Clean Sweep Live Auction on Thur. March 28th. Click to view the full inventory

DOTmed Home MRI Oncology Ultrasound Molecular Imaging X-Ray Cardiology Health IT Business Affairs
News Home Parts & Service Operating Room CT Women's Health Proton Therapy Endoscopy HTMs Mobile Imaging
Current Location:
> This Story

Log in or Register to rate this News Story
Forward Printable StoryPrint Comment



CT Homepage

New approach identifies lung cancer patients most likely to respond to chemotherapy Combines radiomics and CT image assessment

BSWH to install Glassbeam's CLEAN blueprint to leverage machine uptime Will include integrated CMMS software by EQ2

Machine learning reduces false positives for lung cancer in low-dose CT False positives occur at rate of 96 percent

Siemens to unveil its SOMATOM go.Top Cardiovascular Edition CT at ACC 19 Ideal for the cardiovascular outpatient setting

Hitachi unveils new CT and ultrasound solutions at ECR Standard version of SCENARIA VIEW and three new Arietta ultrasound solutions

Canon showcases CT image reconstruction tech and software upgrade at ECR Removing noise while preserving signals

Universal measurement approach to CT X-ray proposed by researchers 'Only a small change to existing practice is required to unify their measurements.'

Philips debuts Incisive CT at ECR Includes industry-first "Tube for Life" guarantee policy

Personalized cardiac test could eliminate unnecessary catheterizations Examines flow of blood with AI and CT

NIH awards $1.8 million to Magnetic Insight for neurovascular MPI Detects magnetic nanoparticle tracers, enables deep-tissue imaging

Kaiser ERs reduce unnecessary CT scans with 'well-validated decision rules'

by John W. Mitchell , Senior Correspondent
Kaiser Permanente reduced head CT scans by more than five percent in its emergency departments by adopting the Canadian CT Head Rule (CCHR). The study was just published in the Annals of Emergency Medicine.

"Applying the Canadian CT Head Rule reduces unwarranted care and helps patients by avoiding the costs associated with CT imaging [and] radiation exposure," Dr. Adam L. Sharp, Kaiser Permanente Southern California Department of Research & Evaluation told HCB News. "Despite the concern for serious head injuries or concussions, not everyone needs a CT scan."

Story Continues Below Advertisement


Special-Pricing Available on Medical Displays, Patient Monitors, Recorders, Printers, Media, Ultrasound Machines, and Cameras.This includes Top Brands such as SONY, BARCO, NDS, NEC, LG, EDAN, EIZO, ELO, FSN, PANASONIC, MITSUBISHI, OLYMPUS, & WIDE.

The CCHR was developed to help doctors determine which minor head injury patients did not require a CT scan. In the U.S., the average price of a head CT scan is $1,200, according to New Choice Health. The study included about 43,000 adult trauma patients in 13 Kaiser Permanente community emergency departments in Southern California. Twelve of the 13 ERs reduced CT head scans by 5.3 percent.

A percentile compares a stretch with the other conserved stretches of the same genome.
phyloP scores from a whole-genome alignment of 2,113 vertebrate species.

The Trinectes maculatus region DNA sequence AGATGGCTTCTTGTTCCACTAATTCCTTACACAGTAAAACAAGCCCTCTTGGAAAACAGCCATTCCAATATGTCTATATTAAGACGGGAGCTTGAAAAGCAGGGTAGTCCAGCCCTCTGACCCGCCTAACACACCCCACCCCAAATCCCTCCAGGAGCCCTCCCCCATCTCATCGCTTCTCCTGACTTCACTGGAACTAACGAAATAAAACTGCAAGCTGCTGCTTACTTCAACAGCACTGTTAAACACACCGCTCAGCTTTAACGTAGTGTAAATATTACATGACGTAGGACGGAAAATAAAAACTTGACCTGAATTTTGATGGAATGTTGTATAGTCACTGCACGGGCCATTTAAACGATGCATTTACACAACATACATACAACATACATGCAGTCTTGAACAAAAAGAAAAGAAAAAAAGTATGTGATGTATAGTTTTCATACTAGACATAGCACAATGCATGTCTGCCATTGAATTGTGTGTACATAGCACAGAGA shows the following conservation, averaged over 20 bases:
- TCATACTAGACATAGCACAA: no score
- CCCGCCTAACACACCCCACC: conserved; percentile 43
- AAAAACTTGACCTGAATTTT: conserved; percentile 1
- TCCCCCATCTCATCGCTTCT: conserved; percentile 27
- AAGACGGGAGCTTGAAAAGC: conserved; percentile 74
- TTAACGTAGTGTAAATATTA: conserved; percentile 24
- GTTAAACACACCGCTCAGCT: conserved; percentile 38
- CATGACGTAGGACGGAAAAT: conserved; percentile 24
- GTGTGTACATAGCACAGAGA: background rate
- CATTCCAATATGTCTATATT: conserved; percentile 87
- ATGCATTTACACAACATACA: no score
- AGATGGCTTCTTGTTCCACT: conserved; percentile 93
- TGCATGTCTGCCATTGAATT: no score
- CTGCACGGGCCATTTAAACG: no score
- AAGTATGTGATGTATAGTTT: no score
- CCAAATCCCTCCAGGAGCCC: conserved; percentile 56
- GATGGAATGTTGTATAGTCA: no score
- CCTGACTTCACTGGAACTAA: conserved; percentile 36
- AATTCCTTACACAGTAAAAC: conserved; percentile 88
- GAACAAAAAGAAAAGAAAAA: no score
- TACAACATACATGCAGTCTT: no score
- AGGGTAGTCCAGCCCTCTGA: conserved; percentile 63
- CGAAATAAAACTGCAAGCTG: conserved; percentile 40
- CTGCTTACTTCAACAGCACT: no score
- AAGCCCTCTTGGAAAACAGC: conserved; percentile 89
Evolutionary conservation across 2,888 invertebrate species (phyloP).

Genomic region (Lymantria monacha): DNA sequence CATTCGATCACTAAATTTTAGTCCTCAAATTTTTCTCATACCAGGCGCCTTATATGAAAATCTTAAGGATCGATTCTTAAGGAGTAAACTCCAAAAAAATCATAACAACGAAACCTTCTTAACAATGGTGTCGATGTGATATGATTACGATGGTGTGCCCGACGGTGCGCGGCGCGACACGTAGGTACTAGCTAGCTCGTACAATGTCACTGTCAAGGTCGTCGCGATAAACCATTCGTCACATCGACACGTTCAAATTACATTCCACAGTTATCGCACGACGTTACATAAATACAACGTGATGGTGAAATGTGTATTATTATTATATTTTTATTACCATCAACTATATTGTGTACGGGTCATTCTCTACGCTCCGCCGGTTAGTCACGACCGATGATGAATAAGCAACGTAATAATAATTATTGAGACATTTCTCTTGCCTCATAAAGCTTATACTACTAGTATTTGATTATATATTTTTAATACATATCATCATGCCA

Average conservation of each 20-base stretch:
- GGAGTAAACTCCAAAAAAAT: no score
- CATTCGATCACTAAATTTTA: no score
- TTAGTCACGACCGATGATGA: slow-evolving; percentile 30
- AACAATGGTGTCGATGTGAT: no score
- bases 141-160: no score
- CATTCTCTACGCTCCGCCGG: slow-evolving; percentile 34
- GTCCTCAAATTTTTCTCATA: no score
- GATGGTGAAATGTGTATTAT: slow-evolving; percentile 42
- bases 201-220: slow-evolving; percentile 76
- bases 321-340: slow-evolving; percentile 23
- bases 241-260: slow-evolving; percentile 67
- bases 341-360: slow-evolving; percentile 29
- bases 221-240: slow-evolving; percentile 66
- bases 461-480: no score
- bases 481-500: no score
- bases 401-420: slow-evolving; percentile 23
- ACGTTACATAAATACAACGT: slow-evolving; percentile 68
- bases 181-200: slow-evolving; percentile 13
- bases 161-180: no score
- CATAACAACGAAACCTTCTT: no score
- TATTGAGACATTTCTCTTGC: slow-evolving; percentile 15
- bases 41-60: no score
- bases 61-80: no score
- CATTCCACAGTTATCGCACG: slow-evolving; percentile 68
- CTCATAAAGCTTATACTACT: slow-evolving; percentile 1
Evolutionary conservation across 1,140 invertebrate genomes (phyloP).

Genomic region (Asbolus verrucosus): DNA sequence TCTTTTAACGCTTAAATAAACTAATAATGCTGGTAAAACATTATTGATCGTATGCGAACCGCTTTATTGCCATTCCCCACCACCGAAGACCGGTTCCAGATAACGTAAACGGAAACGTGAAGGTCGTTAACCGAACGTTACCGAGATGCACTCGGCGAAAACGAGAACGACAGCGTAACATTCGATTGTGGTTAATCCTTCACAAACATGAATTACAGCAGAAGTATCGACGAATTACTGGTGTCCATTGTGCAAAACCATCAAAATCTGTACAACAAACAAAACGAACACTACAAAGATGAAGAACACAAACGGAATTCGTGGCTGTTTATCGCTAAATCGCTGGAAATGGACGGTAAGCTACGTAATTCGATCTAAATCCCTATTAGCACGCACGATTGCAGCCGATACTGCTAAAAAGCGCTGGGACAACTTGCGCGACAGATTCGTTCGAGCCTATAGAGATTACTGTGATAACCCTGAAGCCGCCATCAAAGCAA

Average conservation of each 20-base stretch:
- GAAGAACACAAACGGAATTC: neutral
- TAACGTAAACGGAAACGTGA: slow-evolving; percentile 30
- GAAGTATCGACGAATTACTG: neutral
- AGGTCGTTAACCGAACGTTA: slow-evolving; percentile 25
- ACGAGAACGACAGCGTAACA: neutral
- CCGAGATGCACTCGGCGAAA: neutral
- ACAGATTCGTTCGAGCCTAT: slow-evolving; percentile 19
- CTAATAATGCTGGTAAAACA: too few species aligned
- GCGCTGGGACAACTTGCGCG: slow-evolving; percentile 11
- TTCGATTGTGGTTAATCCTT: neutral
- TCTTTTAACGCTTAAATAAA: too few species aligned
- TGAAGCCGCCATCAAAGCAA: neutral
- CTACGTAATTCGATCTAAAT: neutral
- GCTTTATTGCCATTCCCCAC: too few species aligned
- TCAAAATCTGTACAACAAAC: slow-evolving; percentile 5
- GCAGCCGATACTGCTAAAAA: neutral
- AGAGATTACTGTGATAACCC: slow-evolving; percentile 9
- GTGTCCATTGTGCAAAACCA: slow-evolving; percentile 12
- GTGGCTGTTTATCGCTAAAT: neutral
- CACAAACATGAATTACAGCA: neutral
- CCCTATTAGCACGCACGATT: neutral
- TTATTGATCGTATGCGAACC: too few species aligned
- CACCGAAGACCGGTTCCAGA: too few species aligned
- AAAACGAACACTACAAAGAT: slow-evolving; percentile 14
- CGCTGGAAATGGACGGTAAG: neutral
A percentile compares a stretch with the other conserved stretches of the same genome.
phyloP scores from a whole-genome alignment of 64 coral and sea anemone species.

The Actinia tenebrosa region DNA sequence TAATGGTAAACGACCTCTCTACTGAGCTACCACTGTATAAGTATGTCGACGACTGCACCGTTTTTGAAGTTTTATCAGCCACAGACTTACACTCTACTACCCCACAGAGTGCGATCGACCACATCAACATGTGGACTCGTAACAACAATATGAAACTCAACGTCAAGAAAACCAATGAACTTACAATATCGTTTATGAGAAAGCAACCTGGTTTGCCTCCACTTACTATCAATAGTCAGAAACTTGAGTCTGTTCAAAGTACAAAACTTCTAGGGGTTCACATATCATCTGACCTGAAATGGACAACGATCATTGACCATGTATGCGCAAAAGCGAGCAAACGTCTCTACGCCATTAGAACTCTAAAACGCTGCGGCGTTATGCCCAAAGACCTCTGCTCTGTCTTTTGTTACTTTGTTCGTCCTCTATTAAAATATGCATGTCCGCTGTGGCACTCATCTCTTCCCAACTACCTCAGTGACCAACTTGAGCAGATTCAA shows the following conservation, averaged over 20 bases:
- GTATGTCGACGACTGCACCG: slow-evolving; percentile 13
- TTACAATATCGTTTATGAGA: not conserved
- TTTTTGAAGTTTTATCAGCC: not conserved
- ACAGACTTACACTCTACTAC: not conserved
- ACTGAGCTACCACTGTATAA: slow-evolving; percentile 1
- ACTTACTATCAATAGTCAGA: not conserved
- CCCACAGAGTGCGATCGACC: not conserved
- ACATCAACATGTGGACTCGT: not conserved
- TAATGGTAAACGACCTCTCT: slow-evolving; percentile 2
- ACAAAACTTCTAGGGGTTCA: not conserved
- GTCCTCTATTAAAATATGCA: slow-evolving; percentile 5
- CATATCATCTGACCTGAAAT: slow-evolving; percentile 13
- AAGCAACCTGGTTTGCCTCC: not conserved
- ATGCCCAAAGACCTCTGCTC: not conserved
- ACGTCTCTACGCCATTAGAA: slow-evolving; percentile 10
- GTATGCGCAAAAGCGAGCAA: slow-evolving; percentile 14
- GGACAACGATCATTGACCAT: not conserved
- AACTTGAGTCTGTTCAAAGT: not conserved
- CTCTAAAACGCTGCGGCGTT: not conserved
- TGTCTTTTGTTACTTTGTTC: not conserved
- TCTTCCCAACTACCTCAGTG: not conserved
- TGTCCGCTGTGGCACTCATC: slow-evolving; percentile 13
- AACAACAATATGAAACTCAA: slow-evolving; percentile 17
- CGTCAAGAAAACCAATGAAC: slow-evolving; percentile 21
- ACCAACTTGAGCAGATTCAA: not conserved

According to Sharp, the health system integrated the change in protocols through its electronic health record. This occurred after review by medical leaders, pilot testing, and presentation to the medical staff before the plan was rolled out.

"It's never easy to change human behavior, especially physicians," he said. "There is a formal process which is undertaken at [Kaiser Pemenanate] before any clinical decision support is fully implemented. In the end, we had the support from all the participating ED clinical leaders which is important for this type of intervention to be successful."

A byproduct of the protocol change, Sharp reported, was that it avoids identifying incidentalomas. This is the incidental discovery of a head mass, which is usually benign and of no clinical significance. Such findings often mean more imaging testing, which increases costs to both payers and the patient, as well as exposure to radiation.

Sharp said the CCHR has good evidence to support its adoption. Several studies in the past decade or so have demonstrated the validity of CCHR guidelines. This includes a 2005 study published by the U.S. National Institutes of Health, which determined that "its use may result in reduced imaging rates."

Kaiser Permanente concluded from the study that this relatively simple intervention to implement the proven CCHR practices results in more effective, less expensive and higher quality emergency care.

"Patients should expect the best possible care available," said Sharp. "In many cases, that includes the application of well-validated decision rules like the CCHR, as well as integrated decision support helping to inform physicians and patients of the right care."

Back to HCB News
  Pages: 1

CT Homepage

You Must Be Logged In To Post A Comment

Increase Your
Brand Awareness
Auctions + Private Sales
Get The
Best Price
Buy Equipment/Parts
Find The
Lowest Price
Daily News
Read The
Latest News
Browse All
DOTmed Users
Ethics on DOTmed
View Our
Ethics Program
Gold Parts Vendor Program
Receive PH
Gold Service Dealer Program
Receive RFP/PS
Healthcare Providers
See all
HCP Tools
A Job
Parts Hunter +EasyPay
Get Parts
Recently Certified
View Recently
Certified Users
Recently Rated
View Recently
Certified Users
Rental Central
Rent Equipment
For Less
Sell Equipment/Parts
Get The
Most Money
Service Technicians Forum
Find Help
And Advice
Simple RFP
Get Equipment
Virtual Trade Show
Find Service
For Equipment
Access and use of this site is subject to the terms and conditions of our LEGAL NOTICE & PRIVACY NOTICE
Property of and Proprietary to DOTmed.com, Inc. Copyright ©2001-2019 DOTmed.com, Inc.